Three Ways to Save even if Your Azure Monetary Commit is Larger than you Need

The most obvious benefit of entering a Monetary Commit is, that it is often possible to get 3-5% discount on the commitment – meaning you get more Azure bang for the buck.

But what if you have made a commitment larger than your actual need?

For larger customers with a Microsoft EA (Enterprise Agreement) or SCE (Server Cloud Enrollment Agreement), there exists the option of agreeing to a Monetary Commitment for purchasing Azure Services.

#1: Your Azure Monetary Commit may be “True Down Eligible”

It is possible to elect for an annual commitment, that is true down eligible – meaning you can actually reduce it. If your agreement is true down eligible then just move on with that.

If not, make sure that Procurement is aware of this option next time they re-negotiate the EA or SCE.

#2: Buy Reservations for future use

If you have made a single Monetary Commitment, you’re on the hook for the whole amount.

This means that you have to pay Microsoft that amount. However just because you have to pay the full amount, it does not mean that you have to use the full amount during that period!

If you do not use the full commitment, make sure you use the remaining amount to buy reservations to cover future use. What you reserve at the end of year 3 will keep you covered for nearly 3 more years.

This doesn’t improve your cashflow, but it does improve your bottom line, as reservations can be activated and amortized over their full lifetime. This is critical for your CFO to know and understand.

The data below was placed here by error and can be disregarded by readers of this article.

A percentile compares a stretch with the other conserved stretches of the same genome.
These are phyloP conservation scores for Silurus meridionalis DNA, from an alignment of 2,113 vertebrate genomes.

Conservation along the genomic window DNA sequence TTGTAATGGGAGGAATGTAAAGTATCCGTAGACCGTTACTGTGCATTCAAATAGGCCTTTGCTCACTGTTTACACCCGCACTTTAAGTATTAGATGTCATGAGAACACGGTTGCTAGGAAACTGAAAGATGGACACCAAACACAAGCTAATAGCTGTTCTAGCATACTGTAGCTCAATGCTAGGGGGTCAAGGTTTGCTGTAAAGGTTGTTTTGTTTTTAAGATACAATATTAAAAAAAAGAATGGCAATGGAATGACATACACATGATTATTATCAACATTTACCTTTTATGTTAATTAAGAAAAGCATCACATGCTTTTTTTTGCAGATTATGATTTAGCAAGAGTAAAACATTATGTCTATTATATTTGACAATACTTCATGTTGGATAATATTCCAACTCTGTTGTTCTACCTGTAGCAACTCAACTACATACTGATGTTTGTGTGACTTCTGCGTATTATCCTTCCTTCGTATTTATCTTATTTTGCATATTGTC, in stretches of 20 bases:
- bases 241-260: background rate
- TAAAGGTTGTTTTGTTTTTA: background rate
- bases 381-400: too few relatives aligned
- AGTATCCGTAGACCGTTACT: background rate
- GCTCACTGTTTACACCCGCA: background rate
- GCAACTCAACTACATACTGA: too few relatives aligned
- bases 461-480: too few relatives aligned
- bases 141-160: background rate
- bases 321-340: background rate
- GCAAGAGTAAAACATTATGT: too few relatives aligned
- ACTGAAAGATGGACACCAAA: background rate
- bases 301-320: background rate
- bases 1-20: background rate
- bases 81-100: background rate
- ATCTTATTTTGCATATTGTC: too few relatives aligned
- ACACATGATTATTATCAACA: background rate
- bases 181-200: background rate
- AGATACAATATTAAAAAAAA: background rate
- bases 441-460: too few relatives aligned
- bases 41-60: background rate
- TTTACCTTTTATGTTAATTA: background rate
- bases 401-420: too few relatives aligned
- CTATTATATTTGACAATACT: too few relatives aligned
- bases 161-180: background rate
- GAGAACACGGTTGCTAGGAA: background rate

#3: Continue saving

Don’t fall for the sunk cost fallacy, reduce your commitment going forward instead. I know it’s hard, but accept the fact that the commitment wasn’t well aligned with your needs and move on. Fight the tendency to give in to “well I’ve already paid, so I might as well find something to run there”.

There is no reason to just “use it up”, because in our experience, you’ll end up having those services for a lot longer than you planned – meaning you will have been throwing good money after bad, when you didn’t need to. This is most relevant for IT.

This last option will in itself not save you cashflow nor give you any bottom line effect this year – but it will certainly instill the financial prudence in the organization for long term cost efficiency.

Further Reading

You can read more about Monetary commitments in Microsoft’s thrilling 121 page Product Terms document (updated Monthly).

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New storage Elasticsearch tier in AWS

We all know the story of Goldilocks and the Three bears. One bed was too big, one bed was too small, and one was just right.